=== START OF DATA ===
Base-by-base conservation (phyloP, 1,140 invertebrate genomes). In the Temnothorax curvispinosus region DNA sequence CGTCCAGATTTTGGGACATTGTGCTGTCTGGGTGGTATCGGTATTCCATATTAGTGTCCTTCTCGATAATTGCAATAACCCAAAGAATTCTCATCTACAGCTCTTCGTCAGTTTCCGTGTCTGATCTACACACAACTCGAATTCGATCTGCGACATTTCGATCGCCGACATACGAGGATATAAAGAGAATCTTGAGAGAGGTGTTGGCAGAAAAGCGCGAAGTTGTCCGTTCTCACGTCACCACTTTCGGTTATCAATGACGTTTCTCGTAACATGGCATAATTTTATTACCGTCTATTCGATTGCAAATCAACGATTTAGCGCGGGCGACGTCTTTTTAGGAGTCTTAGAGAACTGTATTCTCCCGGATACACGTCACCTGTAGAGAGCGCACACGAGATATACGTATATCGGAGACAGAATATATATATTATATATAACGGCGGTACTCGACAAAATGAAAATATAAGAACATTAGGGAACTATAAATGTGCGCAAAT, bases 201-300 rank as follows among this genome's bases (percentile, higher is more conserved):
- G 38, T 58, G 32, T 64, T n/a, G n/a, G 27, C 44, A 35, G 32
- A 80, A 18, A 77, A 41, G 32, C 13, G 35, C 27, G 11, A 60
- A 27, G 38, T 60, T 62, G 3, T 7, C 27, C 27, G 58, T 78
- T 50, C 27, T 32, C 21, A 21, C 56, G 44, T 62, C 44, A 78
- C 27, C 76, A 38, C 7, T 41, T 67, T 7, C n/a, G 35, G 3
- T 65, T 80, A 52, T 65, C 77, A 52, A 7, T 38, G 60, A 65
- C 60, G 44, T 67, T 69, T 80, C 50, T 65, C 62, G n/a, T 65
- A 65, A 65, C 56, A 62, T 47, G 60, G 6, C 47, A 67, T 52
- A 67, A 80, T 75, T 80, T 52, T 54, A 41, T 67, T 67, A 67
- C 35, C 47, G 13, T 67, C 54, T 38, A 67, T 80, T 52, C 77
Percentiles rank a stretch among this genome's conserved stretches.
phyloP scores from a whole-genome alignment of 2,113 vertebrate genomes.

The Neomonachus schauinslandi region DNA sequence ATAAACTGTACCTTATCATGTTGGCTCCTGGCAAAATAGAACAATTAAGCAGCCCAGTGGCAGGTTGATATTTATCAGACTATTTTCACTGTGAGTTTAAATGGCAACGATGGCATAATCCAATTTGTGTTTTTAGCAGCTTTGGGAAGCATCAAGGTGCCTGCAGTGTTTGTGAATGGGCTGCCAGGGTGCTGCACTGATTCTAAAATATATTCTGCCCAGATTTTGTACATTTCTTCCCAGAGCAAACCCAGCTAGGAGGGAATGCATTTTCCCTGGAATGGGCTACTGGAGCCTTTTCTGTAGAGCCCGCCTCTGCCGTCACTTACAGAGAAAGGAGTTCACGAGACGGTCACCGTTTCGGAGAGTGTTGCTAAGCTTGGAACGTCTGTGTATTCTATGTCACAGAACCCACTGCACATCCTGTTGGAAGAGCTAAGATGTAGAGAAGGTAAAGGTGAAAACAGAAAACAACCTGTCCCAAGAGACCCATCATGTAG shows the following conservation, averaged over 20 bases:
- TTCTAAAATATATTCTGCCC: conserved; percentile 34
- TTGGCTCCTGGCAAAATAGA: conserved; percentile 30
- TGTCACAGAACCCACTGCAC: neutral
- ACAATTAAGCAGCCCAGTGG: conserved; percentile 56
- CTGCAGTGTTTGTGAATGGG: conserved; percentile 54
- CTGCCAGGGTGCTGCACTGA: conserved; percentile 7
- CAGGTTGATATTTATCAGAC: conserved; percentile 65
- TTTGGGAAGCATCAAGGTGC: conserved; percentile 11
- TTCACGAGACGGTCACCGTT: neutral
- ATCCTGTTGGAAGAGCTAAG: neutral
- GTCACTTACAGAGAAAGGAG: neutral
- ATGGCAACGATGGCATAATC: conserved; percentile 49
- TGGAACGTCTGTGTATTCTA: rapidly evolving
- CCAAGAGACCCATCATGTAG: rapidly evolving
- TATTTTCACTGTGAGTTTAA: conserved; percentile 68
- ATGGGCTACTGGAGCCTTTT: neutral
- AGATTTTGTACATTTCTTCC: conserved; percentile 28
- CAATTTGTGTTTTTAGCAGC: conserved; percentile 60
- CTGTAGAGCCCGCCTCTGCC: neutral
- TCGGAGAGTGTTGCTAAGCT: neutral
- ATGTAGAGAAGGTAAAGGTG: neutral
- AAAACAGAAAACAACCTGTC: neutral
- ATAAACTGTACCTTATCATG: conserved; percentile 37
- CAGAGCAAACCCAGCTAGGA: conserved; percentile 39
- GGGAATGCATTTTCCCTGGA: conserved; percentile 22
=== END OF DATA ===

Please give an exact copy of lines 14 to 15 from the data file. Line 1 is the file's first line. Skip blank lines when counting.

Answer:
The Neomonachus schauinslandi region DNA sequence ATAAACTGTACCTTATCATGTTGGCTCCTGGCAAAATAGAACAATTAAGCAGCCCAGTGGCAGGTTGATATTTATCAGACTATTTTCACTGTGAGTTTAAATGGCAACGATGGCATAATCCAATTTGTGTTTTTAGCAGCTTTGGGAAGCATCAAGGTGCCTGCAGTGTTTGTGAATGGGCTGCCAGGGTGCTGCACTGATTCTAAAATATATTCTGCCCAGATTTTGTACATTTCTTCCCAGAGCAAACCCAGCTAGGAGGGAATGCATTTTCCCTGGAATGGGCTACTGGAGCCTTTTCTGTAGAGCCCGCCTCTGCCGTCACTTACAGAGAAAGGAGTTCACGAGACGGTCACCGTTTCGGAGAGTGTTGCTAAGCTTGGAACGTCTGTGTATTCTATGTCACAGAACCCACTGCACATCCTGTTGGAAGAGCTAAGATGTAGAGAAGGTAAAGGTGAAAACAGAAAACAACCTGTCCCAAGAGACCCATCATGTAG shows the following conservation, averaged over 20 bases:
- TTCTAAAATATATTCTGCCC: conserved; percentile 34